There is no safety that holds bolt in front position, so if magazine is inserted with bolt forward and gun is bumped, bolt can travel against weak spring pressure, strip a cartridge from magazine and fire. Modelgun position to observe it is if you hold it with barrel pointing up, otherwise bolt weight helps a bit. Again, this is typical for open bolt SMG design, real and modelgun. Keep bolt locked in safety when magazine is inserted.
The third problem is wear to the receiver.
Whenever bolt travels back, it has enough force to go all way back. Side result is that handle also travels all way back, and hits end of its hole in the receiver. You can clearly see that this part has been hammered due to shooting. This is unavoidable due to receiver material (aluminum I think). That problem could be fixed by installing a buffer inside the receiver to stop the bolt from hitting the back of receiver, I think. The wear occurs also when you pull the handle to safety, because you would normally pull it against the back end, then rotate - at that point bolt and receiver touch and scratch.
The fourth problem is related to receiver design.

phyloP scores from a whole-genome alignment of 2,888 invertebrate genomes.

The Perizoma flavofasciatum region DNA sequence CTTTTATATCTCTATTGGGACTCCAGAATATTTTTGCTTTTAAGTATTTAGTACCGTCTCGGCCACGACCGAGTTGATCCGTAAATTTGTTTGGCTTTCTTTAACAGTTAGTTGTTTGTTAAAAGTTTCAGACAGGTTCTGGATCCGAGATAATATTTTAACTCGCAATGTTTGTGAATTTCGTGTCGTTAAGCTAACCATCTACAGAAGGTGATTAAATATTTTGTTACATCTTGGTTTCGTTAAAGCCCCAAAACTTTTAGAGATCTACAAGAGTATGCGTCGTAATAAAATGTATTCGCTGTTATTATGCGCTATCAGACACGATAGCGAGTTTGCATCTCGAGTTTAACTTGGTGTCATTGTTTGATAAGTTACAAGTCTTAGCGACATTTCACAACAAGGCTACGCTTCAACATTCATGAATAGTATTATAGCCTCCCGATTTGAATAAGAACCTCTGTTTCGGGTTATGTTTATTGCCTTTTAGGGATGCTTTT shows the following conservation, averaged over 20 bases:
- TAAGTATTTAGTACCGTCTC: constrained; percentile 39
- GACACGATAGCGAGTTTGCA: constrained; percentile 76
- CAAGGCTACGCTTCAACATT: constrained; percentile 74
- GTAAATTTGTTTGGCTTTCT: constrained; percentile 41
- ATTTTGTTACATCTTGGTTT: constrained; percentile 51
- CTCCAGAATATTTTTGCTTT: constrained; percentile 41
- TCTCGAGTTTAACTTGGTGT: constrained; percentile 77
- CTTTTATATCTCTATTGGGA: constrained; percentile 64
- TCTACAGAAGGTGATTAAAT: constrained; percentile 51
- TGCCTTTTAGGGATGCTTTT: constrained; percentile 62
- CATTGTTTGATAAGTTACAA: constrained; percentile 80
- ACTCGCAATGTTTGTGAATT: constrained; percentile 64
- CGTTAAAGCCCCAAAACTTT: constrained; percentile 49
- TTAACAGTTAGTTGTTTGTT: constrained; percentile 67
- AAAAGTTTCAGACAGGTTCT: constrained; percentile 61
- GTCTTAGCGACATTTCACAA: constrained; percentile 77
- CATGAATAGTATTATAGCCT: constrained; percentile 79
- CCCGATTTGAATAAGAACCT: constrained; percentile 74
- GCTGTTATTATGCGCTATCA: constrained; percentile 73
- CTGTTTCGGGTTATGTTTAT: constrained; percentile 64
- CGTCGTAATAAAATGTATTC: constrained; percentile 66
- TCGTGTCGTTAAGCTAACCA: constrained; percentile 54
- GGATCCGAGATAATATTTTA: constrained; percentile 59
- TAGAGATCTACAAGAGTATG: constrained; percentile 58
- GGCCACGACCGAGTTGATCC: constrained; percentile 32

Receiver is made of soft metal (aluminum most likely), while the end cap is steel. Until you start complete disassembly (not recommended) it is not a problem, but during disassembly you have hard thread moving through soft thread. It is obvious that thread on the receiver gets damaged when you disassemble the model. It is made even more obvious due to heat generated by friction of threads during unscrewing of end cap, plenty of powder residue left in the threads after separating parts, and slightly deformed threads. This problem can be solved by using a specific technique for unscrewing the end cap (presented in disassembly instructions) and by careful cleaning, reshaping and oiling of the threads before you try to put everything back together.
Given that MP18 is not actually designed to be disassembled often, I no longer consider this a problem - once you are aware about it, it is solved. I guess that problem might be also cause by the fact that my end cap and receiver have different serial numbers, so maybe they are not matched correctly?
The fifth problem is specific to the MP18 that I have.
Metal bracket that holds end of the receiver has been installed slightly wrong at the factory. Front should be parallel to receiver end cap (or ortogonal to targeting line). Mine is at a very slight angle because one side is slightly shifted, about 1mm.
What it means?